The organization Greater Portland Landmarks released its annual list of Places in Peril, which are historically important properties in danger of being lost forever, either because of the encroachment of development demands or lack of upkeep — or both.
This year’s list includes the Peaks Island amusement park property that once attracted the nickname “the Coney Island of Maine,” as well as the 1855 Bowery Beach School in Cape Elizabeth and the 1925 Seth Thomas street clock at 749 Congress St.
Check the Greater Portland Landmarks website in the days ahead for the full list and more information.
“These properties help define greater Portland,” said Executive Director Hilary Bassett in a statement Tuesday. “In every case, the properties we’ve identified are prominently visible or have such historic significance that we must advocate for their protection and preservation.”
What we’re talking about
It was a another busy night for the Portland City Council Monday, and the BDN’s Jake Bleiberg has the highlights if you weren’t able to attend:
- Portland became the first place in Maine to ban exotic animals, like circus elephants,
- The council also voted to join a growing number of cities to celebrate Indigenous People’s Day on the federally recognized Columbus Day, and
- Portland will join a nationwide lawsuit against manufacturers of prescription opioids, which city officials believe have contributed to the drug epidemic plaguing Maine.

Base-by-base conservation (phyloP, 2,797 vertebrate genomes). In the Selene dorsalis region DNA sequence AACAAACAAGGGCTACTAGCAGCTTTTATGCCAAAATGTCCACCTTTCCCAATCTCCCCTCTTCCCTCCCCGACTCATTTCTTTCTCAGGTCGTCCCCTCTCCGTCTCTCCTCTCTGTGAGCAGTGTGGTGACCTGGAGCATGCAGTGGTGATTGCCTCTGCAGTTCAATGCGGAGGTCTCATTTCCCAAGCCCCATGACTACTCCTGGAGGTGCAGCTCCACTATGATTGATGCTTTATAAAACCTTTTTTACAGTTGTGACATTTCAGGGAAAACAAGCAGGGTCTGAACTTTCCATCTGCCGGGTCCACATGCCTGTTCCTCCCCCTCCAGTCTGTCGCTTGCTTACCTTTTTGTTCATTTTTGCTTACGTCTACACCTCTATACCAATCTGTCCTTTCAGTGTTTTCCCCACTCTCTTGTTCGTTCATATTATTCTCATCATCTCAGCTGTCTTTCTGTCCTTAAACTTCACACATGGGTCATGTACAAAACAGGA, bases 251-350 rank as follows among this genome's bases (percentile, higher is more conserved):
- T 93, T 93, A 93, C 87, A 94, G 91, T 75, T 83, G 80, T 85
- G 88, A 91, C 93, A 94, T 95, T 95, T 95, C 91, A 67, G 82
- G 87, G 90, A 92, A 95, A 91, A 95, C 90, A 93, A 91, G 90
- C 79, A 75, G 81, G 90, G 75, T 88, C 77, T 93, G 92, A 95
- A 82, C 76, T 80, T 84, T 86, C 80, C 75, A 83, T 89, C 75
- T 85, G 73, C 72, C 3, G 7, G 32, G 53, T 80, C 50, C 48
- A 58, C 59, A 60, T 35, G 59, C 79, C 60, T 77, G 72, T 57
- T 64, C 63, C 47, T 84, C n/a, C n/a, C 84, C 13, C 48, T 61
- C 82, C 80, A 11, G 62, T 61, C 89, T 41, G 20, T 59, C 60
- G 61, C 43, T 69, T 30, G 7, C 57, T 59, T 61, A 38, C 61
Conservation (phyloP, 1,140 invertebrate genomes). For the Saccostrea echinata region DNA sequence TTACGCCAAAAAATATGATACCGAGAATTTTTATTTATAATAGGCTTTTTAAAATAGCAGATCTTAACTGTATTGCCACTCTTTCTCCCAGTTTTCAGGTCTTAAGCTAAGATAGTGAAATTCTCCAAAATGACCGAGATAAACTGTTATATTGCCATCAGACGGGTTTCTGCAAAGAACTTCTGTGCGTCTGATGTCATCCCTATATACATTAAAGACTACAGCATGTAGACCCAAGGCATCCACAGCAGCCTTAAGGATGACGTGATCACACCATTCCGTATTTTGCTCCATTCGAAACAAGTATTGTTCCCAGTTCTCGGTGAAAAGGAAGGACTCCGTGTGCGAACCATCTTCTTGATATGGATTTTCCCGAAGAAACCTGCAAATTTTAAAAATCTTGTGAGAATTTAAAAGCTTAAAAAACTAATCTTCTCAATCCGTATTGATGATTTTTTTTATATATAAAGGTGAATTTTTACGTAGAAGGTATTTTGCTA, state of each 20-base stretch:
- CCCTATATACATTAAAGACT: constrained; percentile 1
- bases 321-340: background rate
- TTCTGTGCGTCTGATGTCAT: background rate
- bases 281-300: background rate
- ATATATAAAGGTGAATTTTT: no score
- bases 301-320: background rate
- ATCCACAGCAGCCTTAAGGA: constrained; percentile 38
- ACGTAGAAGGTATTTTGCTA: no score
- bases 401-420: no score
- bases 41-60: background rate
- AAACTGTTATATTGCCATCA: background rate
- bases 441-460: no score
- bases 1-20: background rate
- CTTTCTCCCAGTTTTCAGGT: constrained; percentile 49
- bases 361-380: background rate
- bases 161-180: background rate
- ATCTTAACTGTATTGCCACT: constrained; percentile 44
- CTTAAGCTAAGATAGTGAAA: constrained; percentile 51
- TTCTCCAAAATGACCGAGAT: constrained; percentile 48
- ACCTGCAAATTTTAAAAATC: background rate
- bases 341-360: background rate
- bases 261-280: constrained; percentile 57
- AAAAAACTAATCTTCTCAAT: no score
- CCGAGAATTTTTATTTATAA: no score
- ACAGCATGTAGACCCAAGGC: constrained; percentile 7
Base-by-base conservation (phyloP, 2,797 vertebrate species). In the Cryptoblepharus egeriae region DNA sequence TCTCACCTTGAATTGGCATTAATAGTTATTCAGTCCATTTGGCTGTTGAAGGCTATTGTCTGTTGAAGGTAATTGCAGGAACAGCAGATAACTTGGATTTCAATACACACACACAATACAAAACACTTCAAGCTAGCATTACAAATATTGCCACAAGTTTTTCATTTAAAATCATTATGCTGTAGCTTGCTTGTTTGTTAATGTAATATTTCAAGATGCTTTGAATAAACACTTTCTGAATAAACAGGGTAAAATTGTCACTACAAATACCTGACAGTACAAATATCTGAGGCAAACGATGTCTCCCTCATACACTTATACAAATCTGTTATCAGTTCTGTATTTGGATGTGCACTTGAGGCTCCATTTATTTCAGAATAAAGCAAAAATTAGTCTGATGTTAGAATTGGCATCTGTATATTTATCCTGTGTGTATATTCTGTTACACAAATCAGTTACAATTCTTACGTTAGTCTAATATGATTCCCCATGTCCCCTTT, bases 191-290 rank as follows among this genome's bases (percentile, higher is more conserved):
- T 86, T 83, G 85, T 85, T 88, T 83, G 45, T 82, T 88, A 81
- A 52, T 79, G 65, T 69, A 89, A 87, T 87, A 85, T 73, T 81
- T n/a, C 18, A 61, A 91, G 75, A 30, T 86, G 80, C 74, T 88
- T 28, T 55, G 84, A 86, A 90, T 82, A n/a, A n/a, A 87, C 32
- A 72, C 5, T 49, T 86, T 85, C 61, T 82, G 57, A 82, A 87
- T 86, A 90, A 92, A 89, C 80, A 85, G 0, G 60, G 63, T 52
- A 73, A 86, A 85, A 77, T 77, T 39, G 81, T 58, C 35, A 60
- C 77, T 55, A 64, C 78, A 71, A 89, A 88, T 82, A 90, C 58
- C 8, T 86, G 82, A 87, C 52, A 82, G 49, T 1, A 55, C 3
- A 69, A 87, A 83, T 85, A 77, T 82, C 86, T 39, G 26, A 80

The Roman Catholic Diocese of Portland has sold off the last of the churches closed as part of the consolidation plan that bound at least six York County churches into a single Parish. Hardypond Construction of Portland wants to convert Saco’s former Notre Dame de Lourdes Church into an apartment building, the Journal Tribune’s Ed Pierce is reporting.
Portland’s Rosemont Market & Bakery is opening up a Cape Elizabeth location, according to The Forecaster’s Jocelyn Van Saun. The popular local market will open up in the former trolley stop at 537 Shore Road in November. Rosemont has five other locations — four in Portland and one in Yarmouth — according to The Forecaster.
Portland police have released the sketch of a person of interest in the homicide case of Sunao Thomas Yamada, Jr., 54. Yamada was found dead in the early morning hours of Sept. 10 in front of 19 Temple St. Now police are hoping the public can help them find a thin, white man they say Yamada was seen with around the presumed time of his death. See the sketch, which mostly just shows the mystery man’s clothing, here.
The South American fork-tailed flycatcher was last seen in Maine about five years ago. But now it’s back, and bird watchers are flocking to the state for a glimpse, according to the Portland Press Herald. The bird has been seen lately at the Gilsland Farm Audubon Center in Falmouth and isn’t expected to stay in the area long, as it’s particularly rare to see this far north this time of year.
Tweet of the day
From History Lovers’ Club:
The Big Idea
New England has been overtaken as the world’s giant pumpkin hotbed. Since a Rhode Island farmer was the first to grow a pumpkin heavier than 1,500 pounds in 2006, European farmers have come on strong, getting closer and closer to the coveted 3,000-pound mark every year. It’s a sore subject, especially considering pumpkins are native to North America, and New England was for generations the best place in the world for the gourds — not too hot, not too cold. So how did we fall behind? Smithsonian magazine reports that European growers are going indoors, and growing in greenhouse facilities that can replicate a perfect June day in Maine all year long.